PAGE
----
Uniting the fragmented customer journey

With today’s fragmented customer journeys, there are many important components when looking to plug the gaps of customer experience so that they remain consistent regardless of channel.

Today’s shopping journeys are all too often fragmented. Customers like the experience of physical stores but value the speed and convenience of online shopping on a laptop or mobile. They use social channels for inspiration, but instead of landing on the home page of an e-commerce site, their journey starts on a product page.

It is challenging for retailers to keep up with customer habits and preferences and serve up content to fit. Retailers must get their arms around this ever-shifting landscape, and the best way to do this is by delivering seamless customer experiences across multiple channels and touch points.

But how can they accomplish this? Let’s look at social media as a starting point, for example.

Social in consumers’ path-to-purchase

How are social media platforms changing the way consumers shop, and how can retailers ensure these channels are coordinated with others when it comes to the consumer journey and their experience?

Younger shoppers expect a digital-first experience. They are increasingly going “social-first,” driven by influencers on Pinterest or Instagram or by Facebook or TikTok ads to visit retailers’ websites. They welcome deeper digital engagement and branded storytelling.

Social disruption has made social influence an authentic route to market. A scatter gun approach to marketing is not effective when social platforms are in play. Retailers are still using paid search to advertise products in their shopping feeds on Google, Facebook, and Instagram, but they need to make sure they are linking ads to a listing page that includes the product, or directing the customer to the product page itself, with key cross-selling functions. They can also use paid social feeds where content must be designed to convert the customer by directing them to the most engaging destination webpage.

Curating content carefully is essential when it comes to maximizing social channels. There needs to be consistency, particularly when it comes to updated product information, correct details on stock availability and pricing. Focusing too much on home page content is a mistake as the home page is not necessarily the most important page of the experience when it comes to generating sales.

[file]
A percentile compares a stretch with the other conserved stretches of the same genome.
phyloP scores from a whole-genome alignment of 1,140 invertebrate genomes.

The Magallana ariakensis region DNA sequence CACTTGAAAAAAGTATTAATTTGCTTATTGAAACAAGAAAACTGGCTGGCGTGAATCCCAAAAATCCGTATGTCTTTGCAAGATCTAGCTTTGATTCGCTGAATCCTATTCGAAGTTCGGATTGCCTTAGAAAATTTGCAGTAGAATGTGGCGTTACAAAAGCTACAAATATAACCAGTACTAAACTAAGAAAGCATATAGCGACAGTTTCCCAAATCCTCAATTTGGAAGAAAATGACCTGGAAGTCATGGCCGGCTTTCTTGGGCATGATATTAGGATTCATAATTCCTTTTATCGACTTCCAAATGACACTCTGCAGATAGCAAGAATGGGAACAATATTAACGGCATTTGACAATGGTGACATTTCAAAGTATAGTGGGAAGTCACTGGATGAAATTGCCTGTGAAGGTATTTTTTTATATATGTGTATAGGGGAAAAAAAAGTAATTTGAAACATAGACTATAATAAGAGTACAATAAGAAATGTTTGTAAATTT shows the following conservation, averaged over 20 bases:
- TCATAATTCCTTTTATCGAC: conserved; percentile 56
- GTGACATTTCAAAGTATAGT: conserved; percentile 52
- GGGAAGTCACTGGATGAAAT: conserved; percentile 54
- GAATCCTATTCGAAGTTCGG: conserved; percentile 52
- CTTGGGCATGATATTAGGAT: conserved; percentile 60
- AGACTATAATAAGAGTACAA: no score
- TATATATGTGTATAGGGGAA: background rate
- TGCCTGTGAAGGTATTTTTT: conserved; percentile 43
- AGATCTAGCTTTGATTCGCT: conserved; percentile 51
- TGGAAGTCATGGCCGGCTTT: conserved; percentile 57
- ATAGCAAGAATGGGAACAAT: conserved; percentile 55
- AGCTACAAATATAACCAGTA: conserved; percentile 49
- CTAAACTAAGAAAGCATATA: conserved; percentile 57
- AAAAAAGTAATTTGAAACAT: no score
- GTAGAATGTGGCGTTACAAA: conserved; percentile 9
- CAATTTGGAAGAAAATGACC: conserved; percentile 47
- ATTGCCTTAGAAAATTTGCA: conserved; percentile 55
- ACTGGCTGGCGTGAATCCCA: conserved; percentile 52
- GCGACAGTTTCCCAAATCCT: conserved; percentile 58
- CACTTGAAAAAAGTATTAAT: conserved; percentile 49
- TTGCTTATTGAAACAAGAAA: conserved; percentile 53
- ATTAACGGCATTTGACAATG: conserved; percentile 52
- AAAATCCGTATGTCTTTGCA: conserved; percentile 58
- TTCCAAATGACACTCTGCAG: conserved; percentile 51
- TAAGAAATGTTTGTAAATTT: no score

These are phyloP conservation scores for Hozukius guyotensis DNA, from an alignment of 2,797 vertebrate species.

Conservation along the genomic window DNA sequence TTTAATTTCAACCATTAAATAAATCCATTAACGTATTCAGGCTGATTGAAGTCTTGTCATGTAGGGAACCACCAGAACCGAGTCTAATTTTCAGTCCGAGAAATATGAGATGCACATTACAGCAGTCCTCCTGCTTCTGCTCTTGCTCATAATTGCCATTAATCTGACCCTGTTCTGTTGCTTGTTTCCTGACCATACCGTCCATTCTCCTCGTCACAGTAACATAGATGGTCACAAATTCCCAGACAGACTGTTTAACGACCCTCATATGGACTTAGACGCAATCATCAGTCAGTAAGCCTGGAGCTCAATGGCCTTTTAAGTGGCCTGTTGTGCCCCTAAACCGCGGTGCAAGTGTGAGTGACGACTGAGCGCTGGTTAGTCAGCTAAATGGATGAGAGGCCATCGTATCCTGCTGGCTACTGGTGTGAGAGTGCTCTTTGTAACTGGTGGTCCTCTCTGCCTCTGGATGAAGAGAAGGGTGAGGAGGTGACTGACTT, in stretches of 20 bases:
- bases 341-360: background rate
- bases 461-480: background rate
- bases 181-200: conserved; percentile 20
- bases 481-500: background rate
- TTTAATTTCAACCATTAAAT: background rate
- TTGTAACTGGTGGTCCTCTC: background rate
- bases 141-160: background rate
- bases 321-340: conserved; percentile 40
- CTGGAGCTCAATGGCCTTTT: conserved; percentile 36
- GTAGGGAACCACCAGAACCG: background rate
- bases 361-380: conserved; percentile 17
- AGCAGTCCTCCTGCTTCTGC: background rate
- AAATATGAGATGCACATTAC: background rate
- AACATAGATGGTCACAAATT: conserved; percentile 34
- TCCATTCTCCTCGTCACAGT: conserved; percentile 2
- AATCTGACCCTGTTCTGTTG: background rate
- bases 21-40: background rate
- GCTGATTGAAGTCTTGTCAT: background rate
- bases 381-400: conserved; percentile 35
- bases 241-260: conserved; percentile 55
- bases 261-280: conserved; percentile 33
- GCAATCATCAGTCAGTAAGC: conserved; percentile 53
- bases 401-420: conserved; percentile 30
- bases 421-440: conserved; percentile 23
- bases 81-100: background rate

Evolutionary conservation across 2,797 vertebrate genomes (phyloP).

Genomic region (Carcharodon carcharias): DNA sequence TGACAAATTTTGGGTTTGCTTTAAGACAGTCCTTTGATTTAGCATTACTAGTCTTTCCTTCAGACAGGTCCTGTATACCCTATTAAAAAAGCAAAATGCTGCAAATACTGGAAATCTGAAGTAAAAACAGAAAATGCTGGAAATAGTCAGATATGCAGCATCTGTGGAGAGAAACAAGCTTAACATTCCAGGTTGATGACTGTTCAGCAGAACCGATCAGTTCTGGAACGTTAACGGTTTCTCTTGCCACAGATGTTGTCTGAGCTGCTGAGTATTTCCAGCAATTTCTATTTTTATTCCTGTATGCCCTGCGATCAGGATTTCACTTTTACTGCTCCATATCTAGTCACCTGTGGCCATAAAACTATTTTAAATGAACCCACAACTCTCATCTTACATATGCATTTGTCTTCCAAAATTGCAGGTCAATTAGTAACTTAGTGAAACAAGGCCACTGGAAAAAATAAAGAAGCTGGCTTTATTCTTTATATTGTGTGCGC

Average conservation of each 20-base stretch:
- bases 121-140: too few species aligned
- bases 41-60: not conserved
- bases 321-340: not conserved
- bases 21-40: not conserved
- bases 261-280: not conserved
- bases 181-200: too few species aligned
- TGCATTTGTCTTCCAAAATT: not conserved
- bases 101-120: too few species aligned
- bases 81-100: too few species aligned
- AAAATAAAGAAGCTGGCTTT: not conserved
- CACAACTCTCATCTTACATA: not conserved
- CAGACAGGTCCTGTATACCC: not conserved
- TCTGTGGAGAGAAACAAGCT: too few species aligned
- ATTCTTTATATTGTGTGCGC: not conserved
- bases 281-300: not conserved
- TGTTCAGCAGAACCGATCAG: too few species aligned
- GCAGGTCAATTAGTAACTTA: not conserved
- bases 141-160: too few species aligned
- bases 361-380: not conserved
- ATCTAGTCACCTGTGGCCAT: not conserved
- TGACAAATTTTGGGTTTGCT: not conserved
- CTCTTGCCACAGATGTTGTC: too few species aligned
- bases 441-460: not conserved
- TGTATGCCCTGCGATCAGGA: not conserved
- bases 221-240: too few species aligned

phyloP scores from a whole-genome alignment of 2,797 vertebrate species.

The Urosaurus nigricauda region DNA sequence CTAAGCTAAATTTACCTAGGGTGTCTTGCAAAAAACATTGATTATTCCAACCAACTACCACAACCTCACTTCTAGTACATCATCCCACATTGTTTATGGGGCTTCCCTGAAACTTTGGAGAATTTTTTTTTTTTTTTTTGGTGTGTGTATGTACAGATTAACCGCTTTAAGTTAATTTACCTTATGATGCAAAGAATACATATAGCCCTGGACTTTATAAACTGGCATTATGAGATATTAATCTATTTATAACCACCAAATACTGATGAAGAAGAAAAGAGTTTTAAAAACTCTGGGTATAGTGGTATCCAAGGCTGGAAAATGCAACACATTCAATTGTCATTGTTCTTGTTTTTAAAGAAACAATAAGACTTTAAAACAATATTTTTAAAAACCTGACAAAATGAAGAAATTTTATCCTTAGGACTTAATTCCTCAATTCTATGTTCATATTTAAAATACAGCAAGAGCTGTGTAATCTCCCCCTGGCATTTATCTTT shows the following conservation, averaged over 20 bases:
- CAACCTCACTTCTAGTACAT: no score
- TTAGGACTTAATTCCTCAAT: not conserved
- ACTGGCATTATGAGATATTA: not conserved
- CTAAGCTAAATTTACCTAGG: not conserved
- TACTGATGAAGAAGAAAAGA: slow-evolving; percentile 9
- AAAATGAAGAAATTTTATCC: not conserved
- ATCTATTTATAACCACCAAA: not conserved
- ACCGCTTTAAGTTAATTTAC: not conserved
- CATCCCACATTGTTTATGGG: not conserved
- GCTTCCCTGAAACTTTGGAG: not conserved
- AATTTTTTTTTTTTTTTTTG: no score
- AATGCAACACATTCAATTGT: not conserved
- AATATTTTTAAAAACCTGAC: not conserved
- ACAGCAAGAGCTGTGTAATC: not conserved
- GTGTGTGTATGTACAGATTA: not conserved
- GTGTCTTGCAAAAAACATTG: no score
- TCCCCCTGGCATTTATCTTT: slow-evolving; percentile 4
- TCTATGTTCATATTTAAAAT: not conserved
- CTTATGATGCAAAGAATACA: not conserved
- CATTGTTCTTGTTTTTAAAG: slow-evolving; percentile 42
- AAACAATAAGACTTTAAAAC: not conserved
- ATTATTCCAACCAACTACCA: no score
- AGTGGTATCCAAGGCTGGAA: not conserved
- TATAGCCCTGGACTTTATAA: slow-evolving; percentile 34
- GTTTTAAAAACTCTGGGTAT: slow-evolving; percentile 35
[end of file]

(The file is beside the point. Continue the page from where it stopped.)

That said, retailers also need to be aware that if customers are landing directly on a product page from a social media feed, they are, in effect, circumnavigating the home page and potentially a whole storefront’s worth of content, offers and promotions. Traditionally, this is the end, not the beginning of the shopping journey, so a balance needs to be achieved to ensure that whatever route a customer takes to arrive on an eCommerce website, they get an experience that is compelling and engaging throughout.

Headless commerce addresses these journey complexities

The addition of channels, like social, into the consumer journey and escalating customer demands require a more flexible technology framework—one that gives retailers the opportunity to create truly unique, branded shopping experiences and meet shoppers’ wants and needs in every channel. In response, a growing number of retailers are turning to a modern, headless approach and rebuilding their commerce strategy.

Headless decouples the front and back ends, eliminating the need to redesign the eCommerce experience for each channel. Instead, developers build or buy new front ends and use APIs to connect them to the monolithic back end, where transaction processing and other commerce logics reside.

The modern version of headless commerce is often referred to by the acronym MACH (Microservices, API-First, Cloud Native, and Headless), and it takes a best-of-breed approach to the commerce technology stack. Rather than extending their full-featured legacy eCommerce platforms, retailers can adopt newer, more flexible technologies that are ideally suited to their business while building unified experiences regardless of channel with a shared experience management platform.

Bridge the gap with experience management

Managing and creating for all different touchpoints and channels can be tricky. Retailers need to be able to pull everything together, so they have a centralized way to deliver the experiences they want — and what customers require in today’s complex shopping environment.

A modern headless approach to commerce can help retailers create a unique multichannel shopping experience and evolve it as their brand and customer requirements change. Retailers that reap the benefits tend to be large and growth-focused, with commerce capabilities across multiple channels and a commitment to first-rate customer experience.

With today’s fragmented customer journeys, there are many important components when looking to plug the gaps of customer experience so that they remain consistent regardless of channel. Creating a connected experience across all channels is critical. More than that, retailers don’t just want to give customers the expected, but instead delight them, and provide an encounter they’ll remember and that drives conversions. A headless approach is a key way to support this.

James Brooke is founder and CEO of Amplience